• Microsoft peering is used specifically for SaaS like Office 365 and Dynamics 365, were created to be accessed securely and reliably via the Internet. Therefore, we only recommend ExpressRoute for these applications in specific scenarios.

 Provisioning an ExpressRoute

Step1: Login and Select the subscription

Login-AzureRmAccount

Get-AzureRmSubscription

Copy the name of the subscription to be used for next command.

Select-AzureRmSubscription -SubscriptionId “Company Default”

Step2: Copy the name of the ExpressRoute Provider information to be used for next command.

Name, PeeringLocations, BandwidthsOffered, Sku

Get-AzureRmExpressRouteServiceProvider

Step3: Create new ExpressRoute

New-AzureRmExpressRouteCircuit -Name “On-premtoAzureCloud” -ResourceGroupName “ExpressRouteRG” -Location “Australia East” -SkuTier Standard -SkuFamily MeteredData -ServiceProviderName “Equinix” -PeeringLocation “Sydney” -BandwidthInMbps 200

Once you have created new ExpressRoute, you will see the below status of ExpressRoute.

NotProvisioned & Enabled, Provisioning & Enabled, Provisioned & Enabled

Step4: Record Subscription ID, service Key, Location and send this information to your ExpressRoute circuit provider to provision and activate services.

get-help New-AzureRmExpressRouteCircuit –detailed

Step5: List of All ExpressRoute and record the information for next command

Get-AzureRmExpressRouteCircuit -Name “ExpressRouteARMCircuit” -ResourceGroupName “ExpressRouteResourceGroup”

Step5: Connect a virtual network in the same subscription to a circuit

$circuit = Get-AzureRmExpressRouteCircuit -Name “MyCircuit” -ResourceGroupName “MyRG”

$gw = Get-AzureRmVirtualNetworkGateway -Name “ExpressRouteGw” -ResourceGroupName “MyRG”

$connection = New-AzureRmVirtualNetworkGatewayConnection -Name “ERConnection” -ResourceGroupName “MyRG” -Location “East US” -VirtualNetworkGateway1 $gw -PeerId $circuit.Id -ConnectionType ExpressRoute

Step6: Create Azure private peering for Azure Services

Make sure that you have the following items before you proceed with the next steps:

  • A /30 subnet for the primary and secondary link. This must not be part of any address space reserved for virtual networks.
  • A valid VLAN ID to establish this peering on. Ensure that no other peering in the circuit uses the same VLAN ID.
  • AS number for peering. You can use both 2-byte and 4-byte AS numbers. You can use a private AS number for this peering. Ensure that you are not using 65515.

$ckt = Get-AzureRmExpressRouteCircuit -Name “ExpressRouteARMCircuit” -ResourceGroupName “ExpressRouteResourceGroup”

Add-AzureRmExpressRouteCircuitPeeringConfig -Name “AzurePrivatePeering” -ExpressRouteCircuit $ckt -PeeringType AzurePrivatePeering -PeerASN 100 -PrimaryPeerAddressPrefix “10.0.0.0/30” -SecondaryPeerAddressPrefix “10.0.0.4/30” -VlanId 200

Set-AzureRmExpressRouteCircuit -ExpressRouteCircuit $ckt

Get-AzureRmExpressRouteCircuitPeeringConfig -Name “AzurePrivatePeering” -Circuit $ckt

Step7: Configure Azure public peering for the circuit if you require a public peering refer to the explanation section.

  • Make sure that you have the following information before you proceed further:
  • A /30 subnet for the primary and secondary link. This must be a valid public IPv4 prefix.
  • A valid VLAN ID to establish this peering on. Ensure that no other peering in the circuit uses the same VLAN ID.
  • AS number for peering. You can use both 2-byte and 4-byte AS numbers.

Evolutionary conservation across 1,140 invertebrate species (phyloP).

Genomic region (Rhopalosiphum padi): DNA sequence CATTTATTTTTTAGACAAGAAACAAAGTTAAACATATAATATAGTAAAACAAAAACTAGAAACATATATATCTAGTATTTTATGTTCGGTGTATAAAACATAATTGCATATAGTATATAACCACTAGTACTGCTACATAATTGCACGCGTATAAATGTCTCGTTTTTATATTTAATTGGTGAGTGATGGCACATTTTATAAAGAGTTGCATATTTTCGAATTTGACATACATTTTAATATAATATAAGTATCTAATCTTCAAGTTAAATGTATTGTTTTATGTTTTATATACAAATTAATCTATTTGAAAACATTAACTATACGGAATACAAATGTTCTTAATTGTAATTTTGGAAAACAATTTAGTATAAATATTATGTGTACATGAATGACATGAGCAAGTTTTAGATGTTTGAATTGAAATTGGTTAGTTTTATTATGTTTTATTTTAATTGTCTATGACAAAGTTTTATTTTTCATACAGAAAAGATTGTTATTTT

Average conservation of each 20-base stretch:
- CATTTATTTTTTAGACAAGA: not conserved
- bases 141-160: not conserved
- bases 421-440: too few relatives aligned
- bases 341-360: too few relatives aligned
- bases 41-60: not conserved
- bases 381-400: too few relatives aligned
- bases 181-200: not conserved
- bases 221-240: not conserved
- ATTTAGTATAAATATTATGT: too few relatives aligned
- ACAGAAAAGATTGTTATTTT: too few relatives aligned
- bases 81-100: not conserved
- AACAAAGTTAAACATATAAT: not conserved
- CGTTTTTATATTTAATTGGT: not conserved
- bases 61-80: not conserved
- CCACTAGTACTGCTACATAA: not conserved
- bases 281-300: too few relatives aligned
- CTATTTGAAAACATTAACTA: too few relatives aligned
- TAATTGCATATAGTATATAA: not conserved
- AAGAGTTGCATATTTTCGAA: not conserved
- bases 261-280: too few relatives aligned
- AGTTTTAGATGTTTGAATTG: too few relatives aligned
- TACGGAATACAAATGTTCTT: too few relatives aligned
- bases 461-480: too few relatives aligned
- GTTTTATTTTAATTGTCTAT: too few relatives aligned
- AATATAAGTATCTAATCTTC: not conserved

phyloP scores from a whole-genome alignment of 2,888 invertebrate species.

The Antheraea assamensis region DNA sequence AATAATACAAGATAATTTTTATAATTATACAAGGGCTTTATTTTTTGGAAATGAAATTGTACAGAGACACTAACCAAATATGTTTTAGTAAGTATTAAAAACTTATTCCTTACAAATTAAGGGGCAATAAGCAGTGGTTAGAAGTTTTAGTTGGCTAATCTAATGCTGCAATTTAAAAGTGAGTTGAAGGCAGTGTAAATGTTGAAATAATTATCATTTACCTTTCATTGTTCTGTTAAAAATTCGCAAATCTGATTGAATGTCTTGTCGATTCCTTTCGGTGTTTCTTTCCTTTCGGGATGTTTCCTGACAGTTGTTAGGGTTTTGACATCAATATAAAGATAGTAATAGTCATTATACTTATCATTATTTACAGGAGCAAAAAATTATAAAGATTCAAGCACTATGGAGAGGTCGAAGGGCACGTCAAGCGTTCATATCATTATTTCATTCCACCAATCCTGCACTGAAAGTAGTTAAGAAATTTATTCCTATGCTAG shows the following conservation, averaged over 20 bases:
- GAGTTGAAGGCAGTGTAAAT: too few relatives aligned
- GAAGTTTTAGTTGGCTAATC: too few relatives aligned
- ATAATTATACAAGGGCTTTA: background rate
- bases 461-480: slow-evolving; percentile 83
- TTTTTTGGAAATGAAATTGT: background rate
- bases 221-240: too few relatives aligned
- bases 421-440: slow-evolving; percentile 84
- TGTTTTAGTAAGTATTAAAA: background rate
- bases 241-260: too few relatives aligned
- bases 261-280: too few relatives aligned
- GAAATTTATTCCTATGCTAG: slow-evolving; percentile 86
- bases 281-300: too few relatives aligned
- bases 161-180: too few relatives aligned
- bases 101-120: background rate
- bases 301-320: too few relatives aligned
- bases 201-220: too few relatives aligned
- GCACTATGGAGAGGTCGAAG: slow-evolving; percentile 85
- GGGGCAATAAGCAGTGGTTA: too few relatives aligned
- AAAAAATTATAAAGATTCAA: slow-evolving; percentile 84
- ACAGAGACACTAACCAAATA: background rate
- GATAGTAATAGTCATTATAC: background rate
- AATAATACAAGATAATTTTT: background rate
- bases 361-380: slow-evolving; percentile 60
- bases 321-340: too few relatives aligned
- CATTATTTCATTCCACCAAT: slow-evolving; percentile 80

Add-AzureRmExpressRouteCircuitPeeringConfig -Name “AzurePublicPeering” -ExpressRouteCircuit $ckt -PeeringType AzurePublicPeering -PeerASN 100 -PrimaryPeerAddressPrefix “12.0.0.0/30” -SecondaryPeerAddressPrefix “12.0.0.4/30” -VlanId 100

Set-AzureRmExpressRouteCircuit -ExpressRouteCircuit $ckt

Step8: Configure Microsoft peering for the circuit if you require a public peering refer to the explanation section.

  • Make sure that you have the following information before you proceed:
  • A /30 subnet for the primary and secondaary link. This must be a valid public IPv4 prefix owned by you and registered in an RIR / IRR.
  • A valid VLAN ID to establish this peering on. Ensure that no other peering in the circuit uses the same VLAN ID.
  • AS number for peering. You can use both 2-byte and 4-byte AS numbers.
  • Advertised prefixes: You must provide a list of all prefixes you plan to advertise over the BGP session. Only public IP address prefixes are accepted. You can send a comma separated list if you plan to send a set of prefixes. These prefixes must be registered to you in an RIR / IRR.
  • Customer ASN: If you are advertising prefixes that are not registered to the peering AS number, you can specify the AS number to which they are registered. This is optional.
  • Routing Registry Name: You can specify the RIR / IRR against which the AS number and prefixes are registered.

Add-AzureRmExpressRouteCircuitPeeringConfig -Name “MicrosoftPeering” -ExpressRouteCircuit $ckt -PeeringType MicrosoftPeering -PeerASN 100 -PrimaryPeerAddressPrefix “123.0.0.0/30” -SecondaryPeerAddressPrefix “123.0.0.4/30” -VlanId 300 -MicrosoftConfigAdvertisedPublicPrefixes “123.1.0.0/24” -MicrosoftConfigCustomerAsn 23 -MicrosoftConfigRoutingRegistryName “ARIN”

Set-AzureRmExpressRouteCircuit -ExpressRouteCircuit $ckt

To Upgrade the SKU from metered to unlimited. Implement the below command to upgrade ExpressRoute SKU

$ckt = Get-AzureRmExpressRouteCircuit -Name “ExpressRouteARMCircuit” -ResourceGroupName “ExpressRouteResourceGroup”

$ckt.Sku.Family = “UnlimitedData”

$ckt.sku.Name = “Premium_UnlimitedData”

Set-AzureRmExpressRouteCircuit -ExpressRouteCircuit $ckt

Windows Server 2012 Step by Step Book

Windows Server 2012 Step by Step

This is my first book published on December 2 2012. The following is the chapters available in detailed in the book titled “Windows Server 2012 Step by Step”